- Measure performance based on achievement – recognize the need for bravery in great performance and understand the critical behaviors that will underpin achievement;
- Stop locking people in with reward systems – remove the link between length of service and highest-paid, breaking the golden cage;
- Encourage mobility – recognize the value of horizontal and lateral movement as a critical part of career and personal development but break the culture of financial entitlement.
Once reward professionals use the above building blocks to develop reward strategies and policies, it would not only help align rewards to stakeholder interests, but also create a unique employee experience.
When designing rewards strategy, it is crucial that they use differentiated positioning by employee segments/job families, as well as skill sets to focus on the key skills/functions that are core and critical to the business and are less competitive for other functions. Reward of the future would become more person driven rather than job driven, and it is important that organizations and professionals start to move beyond the grade and structure-based approach to a more flexible and person-based approach.
How is technology such as analytics transforming pay and benefit practices?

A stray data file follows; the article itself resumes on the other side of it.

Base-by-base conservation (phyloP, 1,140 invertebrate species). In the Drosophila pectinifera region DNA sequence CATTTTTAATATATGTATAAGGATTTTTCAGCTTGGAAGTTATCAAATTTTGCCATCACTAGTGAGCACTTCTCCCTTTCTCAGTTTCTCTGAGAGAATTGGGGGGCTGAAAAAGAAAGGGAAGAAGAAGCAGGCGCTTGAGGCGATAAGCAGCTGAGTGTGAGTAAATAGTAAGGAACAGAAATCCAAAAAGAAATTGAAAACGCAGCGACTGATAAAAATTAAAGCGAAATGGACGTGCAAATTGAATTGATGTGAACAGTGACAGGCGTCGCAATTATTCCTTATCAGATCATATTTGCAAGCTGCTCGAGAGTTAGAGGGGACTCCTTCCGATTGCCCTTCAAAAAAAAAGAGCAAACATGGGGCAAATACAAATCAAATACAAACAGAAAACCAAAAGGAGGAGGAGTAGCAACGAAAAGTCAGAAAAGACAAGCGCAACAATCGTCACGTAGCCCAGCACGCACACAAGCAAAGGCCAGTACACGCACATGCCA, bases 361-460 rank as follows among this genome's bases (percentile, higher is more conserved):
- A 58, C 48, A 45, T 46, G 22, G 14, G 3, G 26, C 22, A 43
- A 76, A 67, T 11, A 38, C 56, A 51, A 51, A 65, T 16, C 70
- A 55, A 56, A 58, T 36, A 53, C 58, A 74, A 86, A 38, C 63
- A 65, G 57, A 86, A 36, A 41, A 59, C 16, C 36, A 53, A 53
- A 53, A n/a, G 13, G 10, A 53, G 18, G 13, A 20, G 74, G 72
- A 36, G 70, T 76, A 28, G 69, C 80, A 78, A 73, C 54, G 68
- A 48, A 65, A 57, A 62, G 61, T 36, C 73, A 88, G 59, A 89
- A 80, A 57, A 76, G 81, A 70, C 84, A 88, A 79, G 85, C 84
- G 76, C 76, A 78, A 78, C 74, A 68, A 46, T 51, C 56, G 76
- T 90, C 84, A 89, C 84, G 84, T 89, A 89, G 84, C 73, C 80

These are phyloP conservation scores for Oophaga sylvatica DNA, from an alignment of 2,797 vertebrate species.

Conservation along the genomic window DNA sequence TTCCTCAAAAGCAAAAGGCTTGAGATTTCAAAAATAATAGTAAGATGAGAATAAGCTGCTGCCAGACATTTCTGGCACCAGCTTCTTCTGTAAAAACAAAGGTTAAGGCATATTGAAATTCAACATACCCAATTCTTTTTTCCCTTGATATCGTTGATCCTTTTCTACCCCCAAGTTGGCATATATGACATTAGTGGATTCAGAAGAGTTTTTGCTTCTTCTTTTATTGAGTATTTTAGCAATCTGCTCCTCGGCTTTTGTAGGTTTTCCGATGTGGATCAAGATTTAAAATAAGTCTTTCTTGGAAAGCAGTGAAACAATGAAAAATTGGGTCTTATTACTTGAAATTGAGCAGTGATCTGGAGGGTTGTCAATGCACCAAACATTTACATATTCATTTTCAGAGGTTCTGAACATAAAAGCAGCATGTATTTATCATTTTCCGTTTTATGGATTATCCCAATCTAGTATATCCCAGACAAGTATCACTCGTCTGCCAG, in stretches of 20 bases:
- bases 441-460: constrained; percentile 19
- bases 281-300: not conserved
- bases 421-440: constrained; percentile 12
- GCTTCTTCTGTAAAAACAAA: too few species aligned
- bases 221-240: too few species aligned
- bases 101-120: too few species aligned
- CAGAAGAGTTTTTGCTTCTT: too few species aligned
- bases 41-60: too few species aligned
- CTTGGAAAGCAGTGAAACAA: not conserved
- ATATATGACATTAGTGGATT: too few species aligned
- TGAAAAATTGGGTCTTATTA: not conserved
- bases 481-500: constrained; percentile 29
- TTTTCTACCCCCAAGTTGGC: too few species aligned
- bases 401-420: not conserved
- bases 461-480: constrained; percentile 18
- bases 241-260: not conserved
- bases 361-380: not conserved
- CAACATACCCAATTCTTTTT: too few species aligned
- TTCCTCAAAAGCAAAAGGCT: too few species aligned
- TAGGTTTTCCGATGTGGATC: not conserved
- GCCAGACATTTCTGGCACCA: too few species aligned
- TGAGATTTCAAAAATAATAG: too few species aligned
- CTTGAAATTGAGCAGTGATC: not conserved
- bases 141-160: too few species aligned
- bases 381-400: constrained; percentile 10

Technology and analytics are playing an important role in making HR become more tactical from a decision-making perspective. From live dashboards to interactive bots, from succession heat maps to manpower optimization ratio, information is readily available and can not only help management take quick and business-centric decisions, but also improve the entire work experience for employee.
We are seeing HR as a growth consultant who can increase revenues by building better cross-functional teams, introducing product and service innovation faster and achieving their KPI revenue from these innovations. HR can also act as a productivity driver, decreasing overall cost of operations by increasing productivity via simplified processes and automation. The future evolution will focus on understanding and tapping emerging digital technologies that can enable efficient and effective delivery of HR strategies and programs.